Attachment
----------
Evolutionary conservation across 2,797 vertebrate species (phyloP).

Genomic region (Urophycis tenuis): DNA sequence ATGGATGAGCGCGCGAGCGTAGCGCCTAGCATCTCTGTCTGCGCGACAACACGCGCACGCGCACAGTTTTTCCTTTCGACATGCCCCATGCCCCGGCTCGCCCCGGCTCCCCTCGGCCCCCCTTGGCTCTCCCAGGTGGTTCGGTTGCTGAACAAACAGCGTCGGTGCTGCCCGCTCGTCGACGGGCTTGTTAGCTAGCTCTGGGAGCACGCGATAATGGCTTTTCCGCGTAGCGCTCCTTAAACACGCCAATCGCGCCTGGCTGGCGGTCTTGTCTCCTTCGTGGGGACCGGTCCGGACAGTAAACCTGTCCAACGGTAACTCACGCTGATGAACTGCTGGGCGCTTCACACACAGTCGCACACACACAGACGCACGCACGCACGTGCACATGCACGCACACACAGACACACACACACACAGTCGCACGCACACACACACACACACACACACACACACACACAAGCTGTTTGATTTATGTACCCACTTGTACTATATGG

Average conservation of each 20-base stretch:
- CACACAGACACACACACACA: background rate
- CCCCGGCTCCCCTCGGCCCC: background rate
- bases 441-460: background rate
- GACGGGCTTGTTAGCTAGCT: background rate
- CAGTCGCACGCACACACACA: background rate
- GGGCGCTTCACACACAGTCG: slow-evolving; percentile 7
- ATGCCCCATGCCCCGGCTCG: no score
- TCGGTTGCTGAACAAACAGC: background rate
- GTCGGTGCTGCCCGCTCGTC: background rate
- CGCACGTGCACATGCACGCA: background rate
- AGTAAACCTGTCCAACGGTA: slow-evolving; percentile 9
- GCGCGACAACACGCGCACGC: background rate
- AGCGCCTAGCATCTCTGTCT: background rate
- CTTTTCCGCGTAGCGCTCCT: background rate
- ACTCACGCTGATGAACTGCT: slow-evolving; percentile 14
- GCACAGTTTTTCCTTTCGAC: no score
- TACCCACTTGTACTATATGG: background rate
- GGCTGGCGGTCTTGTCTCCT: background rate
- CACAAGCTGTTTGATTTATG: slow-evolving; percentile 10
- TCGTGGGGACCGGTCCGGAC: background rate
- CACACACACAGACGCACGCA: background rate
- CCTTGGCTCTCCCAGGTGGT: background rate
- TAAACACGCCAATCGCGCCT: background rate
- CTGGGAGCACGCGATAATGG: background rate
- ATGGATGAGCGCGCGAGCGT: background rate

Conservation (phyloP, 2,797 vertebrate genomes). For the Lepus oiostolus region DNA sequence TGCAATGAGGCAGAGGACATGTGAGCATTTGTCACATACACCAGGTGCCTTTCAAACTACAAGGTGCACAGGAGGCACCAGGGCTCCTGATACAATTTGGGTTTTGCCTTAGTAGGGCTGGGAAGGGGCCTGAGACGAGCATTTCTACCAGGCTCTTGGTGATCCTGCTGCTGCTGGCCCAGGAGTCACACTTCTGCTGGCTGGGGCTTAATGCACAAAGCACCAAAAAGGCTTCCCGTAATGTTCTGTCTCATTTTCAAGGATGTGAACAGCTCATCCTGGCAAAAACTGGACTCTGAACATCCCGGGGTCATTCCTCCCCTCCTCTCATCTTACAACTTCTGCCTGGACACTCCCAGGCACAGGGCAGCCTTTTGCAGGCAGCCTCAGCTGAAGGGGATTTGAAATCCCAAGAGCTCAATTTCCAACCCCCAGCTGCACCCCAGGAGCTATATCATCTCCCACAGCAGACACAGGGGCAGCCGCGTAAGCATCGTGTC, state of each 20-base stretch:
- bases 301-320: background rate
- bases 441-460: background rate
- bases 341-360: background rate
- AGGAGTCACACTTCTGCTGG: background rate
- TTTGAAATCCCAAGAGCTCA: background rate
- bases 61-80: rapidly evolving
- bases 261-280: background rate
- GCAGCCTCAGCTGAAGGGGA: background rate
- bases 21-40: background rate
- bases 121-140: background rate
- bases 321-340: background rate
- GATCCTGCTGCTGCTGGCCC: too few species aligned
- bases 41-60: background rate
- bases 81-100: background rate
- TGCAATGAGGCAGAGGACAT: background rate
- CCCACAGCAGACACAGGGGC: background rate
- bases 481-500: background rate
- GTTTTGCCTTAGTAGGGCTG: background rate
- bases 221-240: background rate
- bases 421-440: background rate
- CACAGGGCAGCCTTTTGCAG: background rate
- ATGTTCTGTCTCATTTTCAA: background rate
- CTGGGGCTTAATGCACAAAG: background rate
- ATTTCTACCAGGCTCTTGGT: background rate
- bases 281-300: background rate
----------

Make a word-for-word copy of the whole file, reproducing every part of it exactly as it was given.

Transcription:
Evolutionary conservation across 2,797 vertebrate species (phyloP).

Genomic region (Urophycis tenuis): DNA sequence ATGGATGAGCGCGCGAGCGTAGCGCCTAGCATCTCTGTCTGCGCGACAACACGCGCACGCGCACAGTTTTTCCTTTCGACATGCCCCATGCCCCGGCTCGCCCCGGCTCCCCTCGGCCCCCCTTGGCTCTCCCAGGTGGTTCGGTTGCTGAACAAACAGCGTCGGTGCTGCCCGCTCGTCGACGGGCTTGTTAGCTAGCTCTGGGAGCACGCGATAATGGCTTTTCCGCGTAGCGCTCCTTAAACACGCCAATCGCGCCTGGCTGGCGGTCTTGTCTCCTTCGTGGGGACCGGTCCGGACAGTAAACCTGTCCAACGGTAACTCACGCTGATGAACTGCTGGGCGCTTCACACACAGTCGCACACACACAGACGCACGCACGCACGTGCACATGCACGCACACACAGACACACACACACACAGTCGCACGCACACACACACACACACACACACACACACACACAAGCTGTTTGATTTATGTACCCACTTGTACTATATGG

Average conservation of each 20-base stretch:
- CACACAGACACACACACACA: background rate
- CCCCGGCTCCCCTCGGCCCC: background rate
- bases 441-460: background rate
- GACGGGCTTGTTAGCTAGCT: background rate
- CAGTCGCACGCACACACACA: background rate
- GGGCGCTTCACACACAGTCG: slow-evolving; percentile 7
- ATGCCCCATGCCCCGGCTCG: no score
- TCGGTTGCTGAACAAACAGC: background rate
- GTCGGTGCTGCCCGCTCGTC: background rate
- CGCACGTGCACATGCACGCA: background rate
- AGTAAACCTGTCCAACGGTA: slow-evolving; percentile 9
- GCGCGACAACACGCGCACGC: background rate
- AGCGCCTAGCATCTCTGTCT: background rate
- CTTTTCCGCGTAGCGCTCCT: background rate
- ACTCACGCTGATGAACTGCT: slow-evolving; percentile 14
- GCACAGTTTTTCCTTTCGAC: no score
- TACCCACTTGTACTATATGG: background rate
- GGCTGGCGGTCTTGTCTCCT: background rate
- CACAAGCTGTTTGATTTATG: slow-evolving; percentile 10
- TCGTGGGGACCGGTCCGGAC: background rate
- CACACACACAGACGCACGCA: background rate
- CCTTGGCTCTCCCAGGTGGT: background rate
- TAAACACGCCAATCGCGCCT: background rate
- CTGGGAGCACGCGATAATGG: background rate
- ATGGATGAGCGCGCGAGCGT: background rate

Conservation (phyloP, 2,797 vertebrate genomes). For the Lepus oiostolus region DNA sequence TGCAATGAGGCAGAGGACATGTGAGCATTTGTCACATACACCAGGTGCCTTTCAAACTACAAGGTGCACAGGAGGCACCAGGGCTCCTGATACAATTTGGGTTTTGCCTTAGTAGGGCTGGGAAGGGGCCTGAGACGAGCATTTCTACCAGGCTCTTGGTGATCCTGCTGCTGCTGGCCCAGGAGTCACACTTCTGCTGGCTGGGGCTTAATGCACAAAGCACCAAAAAGGCTTCCCGTAATGTTCTGTCTCATTTTCAAGGATGTGAACAGCTCATCCTGGCAAAAACTGGACTCTGAACATCCCGGGGTCATTCCTCCCCTCCTCTCATCTTACAACTTCTGCCTGGACACTCCCAGGCACAGGGCAGCCTTTTGCAGGCAGCCTCAGCTGAAGGGGATTTGAAATCCCAAGAGCTCAATTTCCAACCCCCAGCTGCACCCCAGGAGCTATATCATCTCCCACAGCAGACACAGGGGCAGCCGCGTAAGCATCGTGTC, state of each 20-base stretch:
- bases 301-320: background rate
- bases 441-460: background rate
- bases 341-360: background rate
- AGGAGTCACACTTCTGCTGG: background rate
- TTTGAAATCCCAAGAGCTCA: background rate
- bases 61-80: rapidly evolving
- bases 261-280: background rate
- GCAGCCTCAGCTGAAGGGGA: background rate
- bases 21-40: background rate
- bases 121-140: background rate
- bases 321-340: background rate
- GATCCTGCTGCTGCTGGCCC: too few species aligned
- bases 41-60: background rate
- bases 81-100: background rate
- TGCAATGAGGCAGAGGACAT: background rate
- CCCACAGCAGACACAGGGGC: background rate
- bases 481-500: background rate
- GTTTTGCCTTAGTAGGGCTG: background rate
- bases 221-240: background rate
- bases 421-440: background rate
- CACAGGGCAGCCTTTTGCAG: background rate
- ATGTTCTGTCTCATTTTCAA: background rate
- CTGGGGCTTAATGCACAAAG: background rate
- ATTTCTACCAGGCTCTTGGT: background rate
- bases 281-300: background rate